ignacio (26), BA translation student from buenos aires, argentina
Taking part in social events
is the best way to integrate into Estonian society
Coming from Argentina, after few years of travelling around the world, Ignacio found in Estonia a place where he can feel at home; a safe place that offers almost everything: snow, sunshine, forest, sea, comfort, technology and the chance to hold a conversation in four languages. Many reasons to stay, good will to learn and no plans to go. This is the story of a young Argentinian student.

Ignacio lives in Tallinn and speaks seven languages. "It is all about being smart, I think. And study, of course. I studied hours and hours by myself to get to this point." Today, he studies translation at the University of Tallinn, which he came to know thanks to a friend few years ago, and it has already been two years since he moved to the Estonian capital. Before taking the decision to settle in Estonia, Ignacio travelled a lot around the world, but "at one point" he says "you decide to stop somewhere and I tried to find a place where I would feel more or less at home." His choice fell on Estonia for many reasons.
I come from Argentina, which capital is very insecure. I chose Tallinn because it is very safe and it offers quite a lot. I like that it is very small and comfortable, you can walk everywhere, you do not even need a car!
"Also, I like that there are different types of scenario: from the Old Town to forests and beaches. I like languages as well, and I like that there are many foreigners. Moreover, I speak Russian as many people living in Tallinn do, so it is a great opportunity for me living here."

Among the languages he speaks, there is also Estonian. "I have a B1, almost B2 and that is enough to allow me to work and walk around", he says, "I like it even though it is a very difficult language and it takes a lot of time to learn it, but that is what I do. I can speak 4 languages in one day and this is exciting for someone that likes languages!" According to Ignacio, who started learning the language by taking Estonian classes and later decided to study it through self-teaching, it is necessary, more than useful, to being able to speak the local language to live here, especially if the plan is to settle in Estonia. And Ignacio seems to have clear ideas about his near future. "I want to stay and find a job. I want to work as a trainer in the gym, but for that you need to speak Estonian fluently."

The main challenge Ignacio faced moving to the Baltics was to create connections with the local people, but as soon as he started to speak Estonian he admits: "everything kind of switched and it opened many doors to me." Given that not too many foreigners are willing to study the local language, the fact that he was making efforts to learn it made the locals more friendly to him and as he says "it socially helped me a lot, because they could see I was seriously trying to get involved."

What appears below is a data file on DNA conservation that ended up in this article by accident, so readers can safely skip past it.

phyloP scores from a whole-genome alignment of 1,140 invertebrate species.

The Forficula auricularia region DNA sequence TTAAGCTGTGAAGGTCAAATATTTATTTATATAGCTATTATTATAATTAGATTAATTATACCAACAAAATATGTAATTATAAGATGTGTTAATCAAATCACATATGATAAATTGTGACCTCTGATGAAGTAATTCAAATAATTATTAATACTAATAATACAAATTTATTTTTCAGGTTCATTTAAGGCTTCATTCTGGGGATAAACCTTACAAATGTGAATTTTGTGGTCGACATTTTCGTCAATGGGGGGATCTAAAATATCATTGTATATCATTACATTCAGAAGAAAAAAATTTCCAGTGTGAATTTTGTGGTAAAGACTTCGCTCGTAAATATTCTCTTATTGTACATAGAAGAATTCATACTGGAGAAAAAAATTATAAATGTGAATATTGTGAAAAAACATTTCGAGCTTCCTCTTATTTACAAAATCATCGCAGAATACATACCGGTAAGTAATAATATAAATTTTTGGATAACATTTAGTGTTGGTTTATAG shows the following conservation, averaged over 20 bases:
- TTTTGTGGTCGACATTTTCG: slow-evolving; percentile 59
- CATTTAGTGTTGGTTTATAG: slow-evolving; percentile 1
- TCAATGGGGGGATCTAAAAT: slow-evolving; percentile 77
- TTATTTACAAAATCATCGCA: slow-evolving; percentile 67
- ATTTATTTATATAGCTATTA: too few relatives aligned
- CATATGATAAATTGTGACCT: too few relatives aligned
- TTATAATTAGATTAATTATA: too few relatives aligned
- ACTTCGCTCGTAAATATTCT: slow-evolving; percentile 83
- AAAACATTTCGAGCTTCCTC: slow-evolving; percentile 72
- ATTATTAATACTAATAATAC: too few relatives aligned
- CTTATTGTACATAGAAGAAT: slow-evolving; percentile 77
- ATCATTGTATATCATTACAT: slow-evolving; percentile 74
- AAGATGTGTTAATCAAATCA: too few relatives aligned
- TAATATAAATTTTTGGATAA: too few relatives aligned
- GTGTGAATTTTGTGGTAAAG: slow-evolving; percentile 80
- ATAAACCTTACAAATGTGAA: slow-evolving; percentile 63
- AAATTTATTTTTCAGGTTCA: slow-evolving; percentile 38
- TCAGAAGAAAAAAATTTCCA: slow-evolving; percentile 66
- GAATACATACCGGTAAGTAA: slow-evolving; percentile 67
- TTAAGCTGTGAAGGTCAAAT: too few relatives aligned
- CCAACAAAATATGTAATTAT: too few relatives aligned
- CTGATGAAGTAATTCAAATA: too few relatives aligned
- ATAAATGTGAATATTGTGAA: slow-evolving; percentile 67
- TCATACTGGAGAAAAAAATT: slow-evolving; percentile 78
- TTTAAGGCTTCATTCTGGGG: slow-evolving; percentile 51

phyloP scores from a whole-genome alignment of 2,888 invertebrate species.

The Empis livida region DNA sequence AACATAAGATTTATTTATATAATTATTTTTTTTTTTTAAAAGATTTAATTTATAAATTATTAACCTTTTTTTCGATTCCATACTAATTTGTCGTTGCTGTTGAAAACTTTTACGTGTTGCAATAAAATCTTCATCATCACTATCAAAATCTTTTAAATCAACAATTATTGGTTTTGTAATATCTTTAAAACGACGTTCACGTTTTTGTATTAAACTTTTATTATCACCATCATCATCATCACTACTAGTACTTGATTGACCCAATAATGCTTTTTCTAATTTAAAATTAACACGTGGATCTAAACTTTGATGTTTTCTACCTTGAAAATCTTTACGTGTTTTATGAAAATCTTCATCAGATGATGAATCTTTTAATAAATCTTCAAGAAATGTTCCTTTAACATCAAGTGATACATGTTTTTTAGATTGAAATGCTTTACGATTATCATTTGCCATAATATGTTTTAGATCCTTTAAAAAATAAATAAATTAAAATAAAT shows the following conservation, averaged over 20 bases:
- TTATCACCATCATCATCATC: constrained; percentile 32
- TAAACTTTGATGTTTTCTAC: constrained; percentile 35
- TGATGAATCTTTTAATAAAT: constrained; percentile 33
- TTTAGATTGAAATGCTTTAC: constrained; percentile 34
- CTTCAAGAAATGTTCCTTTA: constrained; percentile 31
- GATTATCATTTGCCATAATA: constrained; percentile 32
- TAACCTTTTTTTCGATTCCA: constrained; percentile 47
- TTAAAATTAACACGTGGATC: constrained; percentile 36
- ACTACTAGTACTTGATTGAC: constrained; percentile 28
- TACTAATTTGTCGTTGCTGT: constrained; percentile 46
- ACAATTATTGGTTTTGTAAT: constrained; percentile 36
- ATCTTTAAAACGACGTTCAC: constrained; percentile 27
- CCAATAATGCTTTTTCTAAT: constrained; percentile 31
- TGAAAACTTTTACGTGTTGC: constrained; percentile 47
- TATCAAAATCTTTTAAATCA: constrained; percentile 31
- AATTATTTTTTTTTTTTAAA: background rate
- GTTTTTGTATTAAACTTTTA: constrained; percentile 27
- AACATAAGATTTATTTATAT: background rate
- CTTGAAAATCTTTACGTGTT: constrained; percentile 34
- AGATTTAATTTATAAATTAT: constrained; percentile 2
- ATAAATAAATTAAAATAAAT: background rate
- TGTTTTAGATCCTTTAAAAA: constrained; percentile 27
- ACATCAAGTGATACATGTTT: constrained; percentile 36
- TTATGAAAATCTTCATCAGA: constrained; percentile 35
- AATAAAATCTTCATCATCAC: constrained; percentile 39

While improving his Estonian language skills and attending classes at the University of Tallinn, Ignacio finds time for a few jobs. In his "free time", the young Argentinian teaches English and works at a modeling agency. "Combining them is complicated because of the random time schedule of my classes, which does not give me time to get an 8 hour per-day job" he declared. Therefore, he found jobs that can fit his schedule and from which he can earn, "I can easily handle my students according to my time table, and I work in the modeling agency in the evening, when I'm usually off from university. And oh, I run pub crawls as well."

Ignacio's life is not only about classes and jobs, he really enjoys Estonian social life. He takes part in many social events organised by the Estonian community, such as the Viljandi folk festival, because he strongly believes that being involved in their social and cultural activities is part of the integration process.
Taking part in their social events is part of becoming more like one of them, and when locals see foreigners participating and absorbing the local culture, they seem to be very grateful for that.
His efforts to come closer to Estonian culture, history and identity have made him understand and appreciate this people even more. "First, when people asked me why I moved to Estonia, I started to tell how nice is this place, how cute are the girls etc. But now, I really think they have a rich culture, and a suffered history. They are people who suffered and fought, but they are still here and this is something to be proud of and to admire."
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